During a special meeting of its Tax and Fiscal Policy task force in March 2022, ALEC passed its State Government Employee Retirement Protection Act, which was then amended at its 2022 Annual Meeting. The model policy prohibits anyone managing state, local, or university public pensions from considering the climate emergency or other social or political factors when investing pension funds.

An email from the Pennsylvania treasurer’s office obtained by CMD confirmed that Puzder, Williams, and SFOF CEO Derek Kreifels drafted the model bill.

In 2022, the fight against “woke capitalism” took center stage at both of ALEC’s meetings. At its annual meeting in August, Woke Inc. author Vivek Ramaswamy tutored ALEC members on “How States Can Fight the Woke Industrial Complex,” and ALEC’s Nelson moderated a discussion on “Politicizing ESG Investing” with Will Hild of Consumers’ Research and Jessica Anderson, CEO of Heritage Action. At its States and Nation Policy Summit in December, Hild joined SFOF members Utah State Treasurer Marlo Oaks and Florida’s CFO Jimmy Patronis in speaking about “ESG Initiatives” at the opening breakfast meeting.

Following that ESG discussion, ALEC held a “How States Fight Back Against ESGs” workshop for members featuring Hild, Anderson, and Puzder, who compared the current fight against ESG to World War II-era efforts to eradicate Nazism and communism.

Later at the December 2022 meeting, ALEC’s EEA and Commerce, Insurance and Economic Development (CIED) task forces voted to adopt the model Eliminate Political Boycotts Act, CMD reported.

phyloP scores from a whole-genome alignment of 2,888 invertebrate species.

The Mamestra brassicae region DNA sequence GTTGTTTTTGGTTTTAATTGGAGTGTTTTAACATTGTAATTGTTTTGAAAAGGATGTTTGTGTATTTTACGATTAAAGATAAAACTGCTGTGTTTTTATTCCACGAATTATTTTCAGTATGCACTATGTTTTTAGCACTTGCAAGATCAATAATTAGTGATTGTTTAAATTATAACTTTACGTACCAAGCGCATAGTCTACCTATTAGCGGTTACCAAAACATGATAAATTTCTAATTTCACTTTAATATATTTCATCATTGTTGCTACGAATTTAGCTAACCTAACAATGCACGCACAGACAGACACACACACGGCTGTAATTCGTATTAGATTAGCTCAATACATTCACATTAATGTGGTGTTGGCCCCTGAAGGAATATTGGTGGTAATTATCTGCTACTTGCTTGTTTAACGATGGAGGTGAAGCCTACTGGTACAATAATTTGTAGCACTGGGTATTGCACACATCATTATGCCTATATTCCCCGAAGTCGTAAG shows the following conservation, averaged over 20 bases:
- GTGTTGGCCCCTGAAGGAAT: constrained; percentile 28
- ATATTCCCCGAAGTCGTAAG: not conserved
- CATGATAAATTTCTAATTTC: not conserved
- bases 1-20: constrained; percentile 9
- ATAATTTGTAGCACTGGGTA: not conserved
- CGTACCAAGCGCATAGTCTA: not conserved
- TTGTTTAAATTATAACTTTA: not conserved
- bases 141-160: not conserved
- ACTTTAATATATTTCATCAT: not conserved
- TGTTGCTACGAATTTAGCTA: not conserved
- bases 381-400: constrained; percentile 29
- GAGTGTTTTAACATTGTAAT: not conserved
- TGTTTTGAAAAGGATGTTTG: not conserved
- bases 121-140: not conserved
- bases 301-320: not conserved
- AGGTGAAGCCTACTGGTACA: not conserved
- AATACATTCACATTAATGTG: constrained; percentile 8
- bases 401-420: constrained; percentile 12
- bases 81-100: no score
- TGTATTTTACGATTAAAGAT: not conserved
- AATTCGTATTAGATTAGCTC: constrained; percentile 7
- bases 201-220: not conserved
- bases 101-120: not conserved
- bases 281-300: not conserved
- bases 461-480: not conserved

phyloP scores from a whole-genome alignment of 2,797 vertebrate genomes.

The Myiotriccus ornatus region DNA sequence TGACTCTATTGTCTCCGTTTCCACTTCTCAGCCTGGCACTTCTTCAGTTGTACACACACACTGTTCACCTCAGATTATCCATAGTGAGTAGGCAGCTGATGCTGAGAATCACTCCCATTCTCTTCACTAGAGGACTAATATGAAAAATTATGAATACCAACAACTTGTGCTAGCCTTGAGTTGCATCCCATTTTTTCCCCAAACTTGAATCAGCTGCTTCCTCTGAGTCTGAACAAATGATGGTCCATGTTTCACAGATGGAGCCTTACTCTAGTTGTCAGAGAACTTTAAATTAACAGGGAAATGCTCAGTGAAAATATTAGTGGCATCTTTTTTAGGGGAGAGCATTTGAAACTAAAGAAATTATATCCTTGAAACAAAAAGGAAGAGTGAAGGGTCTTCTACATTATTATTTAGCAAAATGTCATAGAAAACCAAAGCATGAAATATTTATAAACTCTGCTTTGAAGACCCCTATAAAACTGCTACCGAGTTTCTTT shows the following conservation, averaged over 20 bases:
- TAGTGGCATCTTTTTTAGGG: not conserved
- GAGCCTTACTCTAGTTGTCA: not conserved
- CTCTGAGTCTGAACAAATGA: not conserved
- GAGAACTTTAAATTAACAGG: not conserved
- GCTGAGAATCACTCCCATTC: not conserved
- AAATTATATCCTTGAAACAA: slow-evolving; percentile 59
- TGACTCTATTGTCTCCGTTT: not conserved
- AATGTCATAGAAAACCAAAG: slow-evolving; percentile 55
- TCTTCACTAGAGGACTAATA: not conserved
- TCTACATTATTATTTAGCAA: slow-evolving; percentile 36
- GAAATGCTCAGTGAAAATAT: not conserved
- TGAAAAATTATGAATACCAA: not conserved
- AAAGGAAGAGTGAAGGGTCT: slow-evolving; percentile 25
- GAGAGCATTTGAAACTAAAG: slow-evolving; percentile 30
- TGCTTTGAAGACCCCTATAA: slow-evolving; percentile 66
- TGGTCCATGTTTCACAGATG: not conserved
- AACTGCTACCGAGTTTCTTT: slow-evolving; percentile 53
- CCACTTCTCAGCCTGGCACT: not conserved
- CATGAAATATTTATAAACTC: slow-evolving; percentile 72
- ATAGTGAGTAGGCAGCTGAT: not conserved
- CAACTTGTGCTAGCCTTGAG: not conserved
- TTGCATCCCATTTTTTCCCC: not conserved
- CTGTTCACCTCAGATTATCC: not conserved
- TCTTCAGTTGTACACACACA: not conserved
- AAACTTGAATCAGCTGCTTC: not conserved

The model bill sponsored by Texas State Representative Dennis Paul (R) bars companies with 10 or more employees from receiving state contracts if they take into account any “social, political, or ideological interests” to limit their commercial relations with fossil fuel, logging, mining, or agriculture businesses—and instructs legislatures to “insert additional industries if needed.”

Once again, TPPF’s Isaac promoted the bill along with SFOF, The Heartland Institute, the Independent Women’s Forum, Heritage Action, America First Works, the Foundation for Government Accountability, and Consumers’ Research. The latter two organizations were major sponsors of the meeting, CMD reported.

ALEC’s board declined to approve the measure on January 20, 2023, and sent it back to the task force for reconsideration due to a “lack of agreement among members of the ALEC task force on Commerce, Insurance and Economic Development.”

The American Bankers Association (ABA), state bankers associations and others led the challenge. “Government should not be dictating business decisions to the private sector, which is what the draft model policy proposed. We appreciate the strong vote by the ALEC board to send this proposal back to the task force for reconsideration,” ABA stated following the vote.

ALEC continued its anti-ESG push in 2023 at its 50th Annual Meeting. In a workshop titled, “Stopping ESG (aka Conscientious Capitalism),” speakers fanned the flames of the Right’s manufactured crisis around sustainable investing and attacked net-zero alliances that are working to address the climate emergency, CMD reported.

Will Hild, executive director of Consumers’ Research, led the discussion with Catherine Gunsalus, state advocacy director at Heritage Action for America, and Richard Belzer, a self-described consultant on regulations, economic risks, and the “quality” of information. Consumers’ Research was a “Chairman-level” sponsor of the annual meeting at a cost of between $50,000 and $60,000, according to a meeting sponsorship packet obtained by CMD.

ALEC continued its focus on ESG at the U.S. Capitol on October 4, 2023 at its “50th Anniversary Policy Day,” where “How States Are Responding to ESG” was on the agenda, or what it termed in an internal email, “pushing back against ESG.”


Top Funders

Note: ALEC is not required by law to disclose its donors. The Center for Media and Democracy identified its top funders through an examination of IRS filings.

Core Financials

  • Total revenue: $10,104,204
  • Total expenses: $9,480,356
  • Net assets: $7,040,193

Source: 2022 IRS 990 filing

For more information, visit CMD’s ALECExposed site.